I never thought the day would come when the sight of a zebra’s backside would have me in fits of giggles.

But that was my fate on Wednesday evening, when the “wild” animals of Madagascar The Musical roared onto the Hull New Theatre stage.

Of course, they weren’t wild at all, otherwise me and the rest of the audience – many of them young children – would have been eaten alive.

These animals were all creatures residing in New York’s Central Park Zoo and, unlike their wild cousins, they always knew where their next meal was coming from – the hands of their human keepers.

Marty the zebra (Antoine Murray-Straughan) of the above-mentioned backside fame, was disgruntled in his captive surroundings. He yearned for freedom and the wide, open spaces that thought conjured up in his mind.

Celebrating his birthday with his fellow captives – Alex the lion (Matt Terry), Melman the giraffe (Jamie Lee-Morgan) and Gloria the hippo (Timmika Ramsay), Marty shocked them all when he blurted out that he wanted to escape the confines of the zoo.

His furry chums thought he was mad, but the four zoo penguins admitted they too desired freedom, and were desperate to get back to Antarctica “where we belong”.

Ignoring all warnings, Marty gallops away to find Grand Central Station, to catch a train to freedom. Alex, Melman and Gloria hunt him down – not before a hilarious run-in with an old woman and a gun-toting “Noo York” cop.

When news of “dangerous wild animals running wild” hits the TV screens, Grand Central Station is shut down as a precaution.

The funniest scene I’ve seen on stage for a long time sees a pest controller firing a tranquilliser dart into Alex, rendering him helpless. It was as if everything happened in slow motion as one by one the escapees succumbed. Hilarious.

Waking up in crates on a ship, the four wonder where they are bound. Meanwhile, the pesky penguins “attack” the ship’s captain, taking control of the vessel.

Next thing we know, instead of the skyscraper skyline of New York, the stage is set with tropical plants bathed in glorious sunshine.

Marty the zebra is in his element, especially when a group of lemurs emerge out of the jungle to inspect these strange interlopers.

When the lemurs’ leader, King Julien (a very amusing Jo Parsons), tells Marty, Alex, Melman and Gloria that they are in Madagascar, not all the group are happy at this fact.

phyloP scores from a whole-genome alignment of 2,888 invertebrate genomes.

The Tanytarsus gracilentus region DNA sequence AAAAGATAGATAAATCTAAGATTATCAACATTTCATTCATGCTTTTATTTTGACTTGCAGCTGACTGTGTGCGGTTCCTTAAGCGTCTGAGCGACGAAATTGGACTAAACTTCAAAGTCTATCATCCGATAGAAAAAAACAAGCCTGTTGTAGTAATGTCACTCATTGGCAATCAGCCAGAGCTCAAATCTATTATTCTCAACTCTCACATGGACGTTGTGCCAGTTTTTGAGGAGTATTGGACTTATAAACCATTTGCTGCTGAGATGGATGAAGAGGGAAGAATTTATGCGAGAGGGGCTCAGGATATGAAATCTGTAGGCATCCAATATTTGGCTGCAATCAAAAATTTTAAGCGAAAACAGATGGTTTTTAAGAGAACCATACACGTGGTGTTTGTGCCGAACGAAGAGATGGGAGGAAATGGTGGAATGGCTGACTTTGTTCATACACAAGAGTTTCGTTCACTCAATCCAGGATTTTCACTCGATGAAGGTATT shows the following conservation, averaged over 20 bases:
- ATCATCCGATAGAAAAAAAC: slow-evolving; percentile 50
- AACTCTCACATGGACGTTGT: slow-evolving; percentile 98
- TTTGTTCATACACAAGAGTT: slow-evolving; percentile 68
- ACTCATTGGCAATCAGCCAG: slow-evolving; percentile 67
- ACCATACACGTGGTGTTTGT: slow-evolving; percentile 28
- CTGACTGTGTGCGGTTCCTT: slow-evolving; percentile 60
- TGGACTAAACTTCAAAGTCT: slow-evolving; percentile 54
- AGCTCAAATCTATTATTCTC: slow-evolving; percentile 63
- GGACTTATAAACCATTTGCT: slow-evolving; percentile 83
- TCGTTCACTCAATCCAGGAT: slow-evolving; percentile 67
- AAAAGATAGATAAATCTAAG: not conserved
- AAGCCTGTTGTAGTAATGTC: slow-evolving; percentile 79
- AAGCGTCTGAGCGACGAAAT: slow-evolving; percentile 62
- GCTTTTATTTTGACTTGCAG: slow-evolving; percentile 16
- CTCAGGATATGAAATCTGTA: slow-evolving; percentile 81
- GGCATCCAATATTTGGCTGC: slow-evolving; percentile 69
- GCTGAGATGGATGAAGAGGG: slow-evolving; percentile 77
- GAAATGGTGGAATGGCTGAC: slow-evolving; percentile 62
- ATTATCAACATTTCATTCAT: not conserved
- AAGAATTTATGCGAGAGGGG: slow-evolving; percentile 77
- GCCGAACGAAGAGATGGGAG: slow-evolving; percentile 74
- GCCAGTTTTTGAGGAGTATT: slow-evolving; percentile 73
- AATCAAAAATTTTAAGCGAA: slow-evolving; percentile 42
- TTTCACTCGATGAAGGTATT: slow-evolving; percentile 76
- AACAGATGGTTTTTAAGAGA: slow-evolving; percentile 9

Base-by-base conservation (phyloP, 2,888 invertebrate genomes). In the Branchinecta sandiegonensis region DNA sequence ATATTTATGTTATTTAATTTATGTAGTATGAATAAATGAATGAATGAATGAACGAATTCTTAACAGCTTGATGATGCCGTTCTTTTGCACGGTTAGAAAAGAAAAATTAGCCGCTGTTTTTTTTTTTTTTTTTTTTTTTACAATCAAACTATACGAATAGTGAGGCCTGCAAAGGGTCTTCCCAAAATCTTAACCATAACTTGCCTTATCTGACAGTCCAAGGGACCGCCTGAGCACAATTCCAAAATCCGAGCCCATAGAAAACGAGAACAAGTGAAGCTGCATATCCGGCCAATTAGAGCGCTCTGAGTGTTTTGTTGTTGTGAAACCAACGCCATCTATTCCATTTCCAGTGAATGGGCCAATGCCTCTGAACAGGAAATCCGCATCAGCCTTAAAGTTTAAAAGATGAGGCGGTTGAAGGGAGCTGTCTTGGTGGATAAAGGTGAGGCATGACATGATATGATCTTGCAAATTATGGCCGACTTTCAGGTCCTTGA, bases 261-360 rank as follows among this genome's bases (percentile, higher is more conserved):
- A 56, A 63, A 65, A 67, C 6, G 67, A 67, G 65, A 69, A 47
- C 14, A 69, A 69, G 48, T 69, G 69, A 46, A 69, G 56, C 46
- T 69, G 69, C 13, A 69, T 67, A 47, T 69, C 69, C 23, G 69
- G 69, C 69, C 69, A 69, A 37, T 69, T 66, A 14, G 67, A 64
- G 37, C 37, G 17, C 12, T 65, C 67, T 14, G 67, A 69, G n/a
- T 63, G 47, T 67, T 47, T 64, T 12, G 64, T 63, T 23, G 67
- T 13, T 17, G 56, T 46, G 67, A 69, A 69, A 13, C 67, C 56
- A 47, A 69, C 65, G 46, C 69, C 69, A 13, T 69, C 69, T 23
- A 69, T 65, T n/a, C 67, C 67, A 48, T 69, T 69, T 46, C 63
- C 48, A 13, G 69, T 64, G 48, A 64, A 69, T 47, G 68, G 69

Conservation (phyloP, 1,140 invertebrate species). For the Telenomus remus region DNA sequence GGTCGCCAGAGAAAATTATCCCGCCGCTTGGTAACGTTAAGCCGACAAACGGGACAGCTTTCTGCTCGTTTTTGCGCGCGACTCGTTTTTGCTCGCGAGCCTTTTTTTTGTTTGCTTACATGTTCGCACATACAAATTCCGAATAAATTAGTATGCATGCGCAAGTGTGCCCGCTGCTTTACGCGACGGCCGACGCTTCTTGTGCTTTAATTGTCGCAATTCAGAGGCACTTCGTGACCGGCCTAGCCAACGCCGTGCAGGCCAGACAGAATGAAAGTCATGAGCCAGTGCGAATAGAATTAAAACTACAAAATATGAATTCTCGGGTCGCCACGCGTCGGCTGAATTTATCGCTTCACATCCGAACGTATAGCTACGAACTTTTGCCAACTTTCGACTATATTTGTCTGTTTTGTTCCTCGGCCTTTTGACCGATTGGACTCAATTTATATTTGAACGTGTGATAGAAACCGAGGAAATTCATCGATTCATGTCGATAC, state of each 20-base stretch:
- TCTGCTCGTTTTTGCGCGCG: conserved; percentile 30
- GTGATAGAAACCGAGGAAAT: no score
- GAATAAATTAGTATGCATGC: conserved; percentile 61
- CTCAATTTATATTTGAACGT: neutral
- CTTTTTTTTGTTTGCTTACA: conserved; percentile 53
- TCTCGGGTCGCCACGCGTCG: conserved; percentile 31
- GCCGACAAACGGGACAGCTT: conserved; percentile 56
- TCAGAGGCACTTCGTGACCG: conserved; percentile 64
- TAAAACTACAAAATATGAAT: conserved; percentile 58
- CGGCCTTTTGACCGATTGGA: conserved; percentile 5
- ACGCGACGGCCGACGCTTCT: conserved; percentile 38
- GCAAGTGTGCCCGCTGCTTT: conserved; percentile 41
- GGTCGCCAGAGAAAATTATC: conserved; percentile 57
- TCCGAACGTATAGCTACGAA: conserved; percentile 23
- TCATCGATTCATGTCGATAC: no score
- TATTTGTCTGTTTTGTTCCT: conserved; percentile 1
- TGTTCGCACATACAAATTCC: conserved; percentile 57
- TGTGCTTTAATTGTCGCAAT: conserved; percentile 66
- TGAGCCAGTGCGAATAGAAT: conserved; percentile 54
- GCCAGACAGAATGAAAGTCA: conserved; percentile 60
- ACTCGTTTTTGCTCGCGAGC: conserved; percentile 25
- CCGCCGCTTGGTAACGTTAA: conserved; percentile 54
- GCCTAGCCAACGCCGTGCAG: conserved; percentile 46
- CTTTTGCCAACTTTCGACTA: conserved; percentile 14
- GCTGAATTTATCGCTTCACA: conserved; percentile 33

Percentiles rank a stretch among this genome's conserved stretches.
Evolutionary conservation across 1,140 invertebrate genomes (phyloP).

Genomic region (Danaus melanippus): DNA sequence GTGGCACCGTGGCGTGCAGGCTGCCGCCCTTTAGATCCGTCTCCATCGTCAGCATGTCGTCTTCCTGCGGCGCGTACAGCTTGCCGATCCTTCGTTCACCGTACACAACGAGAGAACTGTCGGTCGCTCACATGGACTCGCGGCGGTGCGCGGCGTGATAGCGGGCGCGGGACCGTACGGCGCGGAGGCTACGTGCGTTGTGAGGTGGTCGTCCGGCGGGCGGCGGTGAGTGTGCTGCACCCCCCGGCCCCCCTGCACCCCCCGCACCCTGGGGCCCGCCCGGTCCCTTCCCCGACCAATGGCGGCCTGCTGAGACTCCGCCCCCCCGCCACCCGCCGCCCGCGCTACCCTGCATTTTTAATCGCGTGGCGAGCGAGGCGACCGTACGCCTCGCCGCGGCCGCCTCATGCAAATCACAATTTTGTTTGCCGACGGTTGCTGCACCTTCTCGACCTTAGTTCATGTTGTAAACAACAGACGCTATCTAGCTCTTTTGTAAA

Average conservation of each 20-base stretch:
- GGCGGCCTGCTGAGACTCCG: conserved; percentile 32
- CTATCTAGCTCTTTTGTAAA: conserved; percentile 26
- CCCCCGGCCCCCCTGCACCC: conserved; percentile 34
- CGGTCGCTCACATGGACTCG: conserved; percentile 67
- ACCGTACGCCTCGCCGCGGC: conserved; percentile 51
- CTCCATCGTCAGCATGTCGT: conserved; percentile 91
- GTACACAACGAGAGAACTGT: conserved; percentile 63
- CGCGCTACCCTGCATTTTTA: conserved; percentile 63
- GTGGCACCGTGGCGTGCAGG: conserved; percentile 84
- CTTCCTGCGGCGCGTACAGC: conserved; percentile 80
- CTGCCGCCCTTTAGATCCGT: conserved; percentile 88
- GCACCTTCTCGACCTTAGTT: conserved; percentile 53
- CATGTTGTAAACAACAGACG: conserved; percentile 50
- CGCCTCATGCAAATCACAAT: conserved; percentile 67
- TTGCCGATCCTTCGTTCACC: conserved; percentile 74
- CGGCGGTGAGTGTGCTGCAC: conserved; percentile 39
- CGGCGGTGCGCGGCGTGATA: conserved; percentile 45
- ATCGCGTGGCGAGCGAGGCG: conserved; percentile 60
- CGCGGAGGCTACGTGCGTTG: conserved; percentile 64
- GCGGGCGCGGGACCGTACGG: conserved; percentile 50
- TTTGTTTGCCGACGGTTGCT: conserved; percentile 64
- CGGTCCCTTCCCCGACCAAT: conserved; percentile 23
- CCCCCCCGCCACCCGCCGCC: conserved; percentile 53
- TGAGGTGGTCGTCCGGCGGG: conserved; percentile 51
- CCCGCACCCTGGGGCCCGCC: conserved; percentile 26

While the lemurs offer vegetation and fruit to grazers Marty, Melman and Gloria, Alex the lion’s tummy is rumbling and there is a very funny scene where he imagines three huge steaks on silver platters. This being a night of surprises, of course the steaks talked!

Finding himself drawn to Marty’s juicy rump, the others urge Alex to live on the other side of the island, with other meat eaters.

However, Marty misses his friend, and heads into danger to persuade him to go back to the ship and the safety, and food, of the zoo.

Surrounded by hungry predators, does Marty survive? Or does he become Alex’s next meal? That would be giving the game away.

Madagascar The Musical was a hoot from start to finish. Before “curtain up” we knew we were in for fun and games from the moment a “monkey” asked us to turn off our phones and not to take any photographs.

As lights flashed, music blared out, Alex the lion roared and Marty the zebra exercised on his treadmill (I kid you not), throughout, the stage setting changed seamlessly in front of our very eyes – from the skyline of the Big Apple to the hold of a ship. And during the interval, tropical plants appeared everywhere, with a backdrop to match.

A highlight was the animals’ costumes which were larger than life and absolutely amazing.

Puppeteers for the smaller creatures were unashamedly much in evidence, but so taken with the little critters were we, that their string-pullers seemed invisible.

And this being a musical, songs such as Best Friends, Wild And Free and the very catchy I Like To Move It, Move It, to name but three, were sung tunefully and with gusto.

With a youthful audience in mind, the show, thoughtfully, kicked off at the earlier time of 7pm and finished well before 9pm, leaving no time for children to get restless. Kids happy, grown-ups happy. Bingo!

Running until Saturday, June 1st, 2019; 7pm nightly with 2pm matinees each day. Tickets from £17.50. Call (01482) 300306; visit www.hulltheatres.co.uk

Reviewer: Jackie Foottit

Reviewed: 29th May 2019

North West End Rating: ★★★★

*You may wonder what happened to the penguins. Well, the four of them, desperate for the iciness of Antarctica, achieved their dream and “floated” on stage on an iceberg, with snow falling on their heads – only for them to grumble that it was too cold. Tch!